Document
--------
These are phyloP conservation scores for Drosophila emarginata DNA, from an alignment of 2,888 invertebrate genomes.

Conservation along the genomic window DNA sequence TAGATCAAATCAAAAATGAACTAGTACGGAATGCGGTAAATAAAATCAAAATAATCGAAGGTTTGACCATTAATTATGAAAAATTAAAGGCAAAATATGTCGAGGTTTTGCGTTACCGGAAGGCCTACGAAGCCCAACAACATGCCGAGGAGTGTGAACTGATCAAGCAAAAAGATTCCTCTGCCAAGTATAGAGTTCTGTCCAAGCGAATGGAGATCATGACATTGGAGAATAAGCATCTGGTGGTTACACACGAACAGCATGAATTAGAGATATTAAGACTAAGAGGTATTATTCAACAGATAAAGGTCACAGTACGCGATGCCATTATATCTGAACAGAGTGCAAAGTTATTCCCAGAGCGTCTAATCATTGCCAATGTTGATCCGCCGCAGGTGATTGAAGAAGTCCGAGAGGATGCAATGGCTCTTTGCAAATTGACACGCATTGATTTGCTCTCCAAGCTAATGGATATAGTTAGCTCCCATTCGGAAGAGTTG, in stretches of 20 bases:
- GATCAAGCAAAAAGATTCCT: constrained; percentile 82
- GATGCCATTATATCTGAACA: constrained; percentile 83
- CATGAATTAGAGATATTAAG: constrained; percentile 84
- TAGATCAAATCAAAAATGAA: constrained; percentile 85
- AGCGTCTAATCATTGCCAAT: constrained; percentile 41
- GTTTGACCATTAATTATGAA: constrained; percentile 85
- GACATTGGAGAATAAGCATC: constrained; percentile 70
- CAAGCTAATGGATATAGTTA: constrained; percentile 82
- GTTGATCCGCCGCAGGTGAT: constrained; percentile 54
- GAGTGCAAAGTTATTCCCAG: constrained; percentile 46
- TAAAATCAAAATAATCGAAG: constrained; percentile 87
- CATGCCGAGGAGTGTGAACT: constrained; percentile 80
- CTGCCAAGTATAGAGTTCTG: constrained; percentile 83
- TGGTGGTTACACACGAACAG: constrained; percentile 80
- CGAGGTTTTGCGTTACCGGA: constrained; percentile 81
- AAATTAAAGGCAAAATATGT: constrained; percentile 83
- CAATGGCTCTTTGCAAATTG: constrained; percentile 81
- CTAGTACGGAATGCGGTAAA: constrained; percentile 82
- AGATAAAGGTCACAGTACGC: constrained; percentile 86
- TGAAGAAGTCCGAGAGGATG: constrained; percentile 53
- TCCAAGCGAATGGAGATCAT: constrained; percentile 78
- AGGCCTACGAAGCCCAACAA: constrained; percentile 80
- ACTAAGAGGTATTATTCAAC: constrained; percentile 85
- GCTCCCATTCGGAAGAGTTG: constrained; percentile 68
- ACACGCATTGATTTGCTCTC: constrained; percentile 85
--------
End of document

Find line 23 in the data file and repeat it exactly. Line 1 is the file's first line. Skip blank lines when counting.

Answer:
- TCCAAGCGAATGGAGATCAT: constrained; percentile 78